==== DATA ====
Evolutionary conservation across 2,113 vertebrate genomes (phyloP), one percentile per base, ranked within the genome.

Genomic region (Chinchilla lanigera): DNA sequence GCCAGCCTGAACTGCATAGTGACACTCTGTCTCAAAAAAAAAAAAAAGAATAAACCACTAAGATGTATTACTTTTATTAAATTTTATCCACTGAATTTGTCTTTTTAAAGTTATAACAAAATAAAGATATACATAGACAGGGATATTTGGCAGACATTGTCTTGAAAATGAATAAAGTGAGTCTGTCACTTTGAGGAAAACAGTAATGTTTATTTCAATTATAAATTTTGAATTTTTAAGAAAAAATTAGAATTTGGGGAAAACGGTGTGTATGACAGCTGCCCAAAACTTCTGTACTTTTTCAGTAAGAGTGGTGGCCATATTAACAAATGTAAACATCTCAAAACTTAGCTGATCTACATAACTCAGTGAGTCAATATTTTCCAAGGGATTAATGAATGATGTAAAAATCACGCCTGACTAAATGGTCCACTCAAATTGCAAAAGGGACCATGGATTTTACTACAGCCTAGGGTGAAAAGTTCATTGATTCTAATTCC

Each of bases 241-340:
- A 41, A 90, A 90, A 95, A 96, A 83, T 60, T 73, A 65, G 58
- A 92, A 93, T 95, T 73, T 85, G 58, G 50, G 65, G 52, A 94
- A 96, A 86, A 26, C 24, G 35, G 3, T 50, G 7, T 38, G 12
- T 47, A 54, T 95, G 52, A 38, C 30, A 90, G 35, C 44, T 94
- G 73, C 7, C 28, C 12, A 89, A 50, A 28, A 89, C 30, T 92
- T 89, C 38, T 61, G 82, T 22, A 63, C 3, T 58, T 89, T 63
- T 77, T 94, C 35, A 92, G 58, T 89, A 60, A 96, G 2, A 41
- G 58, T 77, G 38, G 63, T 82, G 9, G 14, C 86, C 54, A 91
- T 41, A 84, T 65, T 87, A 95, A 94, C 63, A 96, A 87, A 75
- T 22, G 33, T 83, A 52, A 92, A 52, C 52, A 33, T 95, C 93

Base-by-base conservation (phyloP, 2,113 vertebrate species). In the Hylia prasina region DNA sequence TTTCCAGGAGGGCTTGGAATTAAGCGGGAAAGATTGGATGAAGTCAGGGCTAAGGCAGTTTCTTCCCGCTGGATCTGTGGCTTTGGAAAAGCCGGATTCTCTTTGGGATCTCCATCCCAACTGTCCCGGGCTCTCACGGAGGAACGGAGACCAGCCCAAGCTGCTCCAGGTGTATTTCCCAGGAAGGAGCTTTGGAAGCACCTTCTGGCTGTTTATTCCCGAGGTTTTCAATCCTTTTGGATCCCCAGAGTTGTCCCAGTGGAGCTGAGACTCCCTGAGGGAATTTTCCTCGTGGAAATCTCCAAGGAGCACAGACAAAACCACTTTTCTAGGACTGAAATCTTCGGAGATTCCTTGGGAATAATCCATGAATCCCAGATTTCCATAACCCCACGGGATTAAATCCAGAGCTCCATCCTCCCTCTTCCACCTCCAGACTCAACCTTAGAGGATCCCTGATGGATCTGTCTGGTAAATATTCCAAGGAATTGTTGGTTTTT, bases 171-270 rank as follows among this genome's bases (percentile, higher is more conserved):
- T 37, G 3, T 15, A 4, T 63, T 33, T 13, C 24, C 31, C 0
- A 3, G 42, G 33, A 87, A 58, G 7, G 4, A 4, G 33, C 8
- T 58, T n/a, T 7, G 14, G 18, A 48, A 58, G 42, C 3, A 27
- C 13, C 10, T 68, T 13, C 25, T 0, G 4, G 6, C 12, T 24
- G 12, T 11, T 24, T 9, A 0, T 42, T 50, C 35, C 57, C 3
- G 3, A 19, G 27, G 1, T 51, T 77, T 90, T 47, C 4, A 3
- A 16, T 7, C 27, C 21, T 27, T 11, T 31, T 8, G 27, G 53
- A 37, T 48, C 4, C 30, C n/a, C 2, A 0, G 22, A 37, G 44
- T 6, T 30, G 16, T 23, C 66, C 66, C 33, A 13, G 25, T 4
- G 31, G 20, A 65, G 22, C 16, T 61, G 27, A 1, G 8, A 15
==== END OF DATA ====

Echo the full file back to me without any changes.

Evolutionary conservation across 2,113 vertebrate genomes (phyloP), one percentile per base, ranked within the genome.

Genomic region (Chinchilla lanigera): DNA sequence GCCAGCCTGAACTGCATAGTGACACTCTGTCTCAAAAAAAAAAAAAAGAATAAACCACTAAGATGTATTACTTTTATTAAATTTTATCCACTGAATTTGTCTTTTTAAAGTTATAACAAAATAAAGATATACATAGACAGGGATATTTGGCAGACATTGTCTTGAAAATGAATAAAGTGAGTCTGTCACTTTGAGGAAAACAGTAATGTTTATTTCAATTATAAATTTTGAATTTTTAAGAAAAAATTAGAATTTGGGGAAAACGGTGTGTATGACAGCTGCCCAAAACTTCTGTACTTTTTCAGTAAGAGTGGTGGCCATATTAACAAATGTAAACATCTCAAAACTTAGCTGATCTACATAACTCAGTGAGTCAATATTTTCCAAGGGATTAATGAATGATGTAAAAATCACGCCTGACTAAATGGTCCACTCAAATTGCAAAAGGGACCATGGATTTTACTACAGCCTAGGGTGAAAAGTTCATTGATTCTAATTCC

Each of bases 241-340:
- A 41, A 90, A 90, A 95, A 96, A 83, T 60, T 73, A 65, G 58
- A 92, A 93, T 95, T 73, T 85, G 58, G 50, G 65, G 52, A 94
- A 96, A 86, A 26, C 24, G 35, G 3, T 50, G 7, T 38, G 12
- T 47, A 54, T 95, G 52, A 38, C 30, A 90, G 35, C 44, T 94
- G 73, C 7, C 28, C 12, A 89, A 50, A 28, A 89, C 30, T 92
- T 89, C 38, T 61, G 82, T 22, A 63, C 3, T 58, T 89, T 63
- T 77, T 94, C 35, A 92, G 58, T 89, A 60, A 96, G 2, A 41
- G 58, T 77, G 38, G 63, T 82, G 9, G 14, C 86, C 54, A 91
- T 41, A 84, T 65, T 87, A 95, A 94, C 63, A 96, A 87, A 75
- T 22, G 33, T 83, A 52, A 92, A 52, C 52, A 33, T 95, C 93

Base-by-base conservation (phyloP, 2,113 vertebrate species). In the Hylia prasina region DNA sequence TTTCCAGGAGGGCTTGGAATTAAGCGGGAAAGATTGGATGAAGTCAGGGCTAAGGCAGTTTCTTCCCGCTGGATCTGTGGCTTTGGAAAAGCCGGATTCTCTTTGGGATCTCCATCCCAACTGTCCCGGGCTCTCACGGAGGAACGGAGACCAGCCCAAGCTGCTCCAGGTGTATTTCCCAGGAAGGAGCTTTGGAAGCACCTTCTGGCTGTTTATTCCCGAGGTTTTCAATCCTTTTGGATCCCCAGAGTTGTCCCAGTGGAGCTGAGACTCCCTGAGGGAATTTTCCTCGTGGAAATCTCCAAGGAGCACAGACAAAACCACTTTTCTAGGACTGAAATCTTCGGAGATTCCTTGGGAATAATCCATGAATCCCAGATTTCCATAACCCCACGGGATTAAATCCAGAGCTCCATCCTCCCTCTTCCACCTCCAGACTCAACCTTAGAGGATCCCTGATGGATCTGTCTGGTAAATATTCCAAGGAATTGTTGGTTTTT, bases 171-270 rank as follows among this genome's bases (percentile, higher is more conserved):
- T 37, G 3, T 15, A 4, T 63, T 33, T 13, C 24, C 31, C 0
- A 3, G 42, G 33, A 87, A 58, G 7, G 4, A 4, G 33, C 8
- T 58, T n/a, T 7, G 14, G 18, A 48, A 58, G 42, C 3, A 27
- C 13, C 10, T 68, T 13, C 25, T 0, G 4, G 6, C 12, T 24
- G 12, T 11, T 24, T 9, A 0, T 42, T 50, C 35, C 57, C 3
- G 3, A 19, G 27, G 1, T 51, T 77, T 90, T 47, C 4, A 3
- A 16, T 7, C 27, C 21, T 27, T 11, T 31, T 8, G 27, G 53
- A 37, T 48, C 4, C 30, C n/a, C 2, A 0, G 22, A 37, G 44
- T 6, T 30, G 16, T 23, C 66, C 66, C 33, A 13, G 25, T 4
- G 31, G 20, A 65, G 22, C 16, T 61, G 27, A 1, G 8, A 15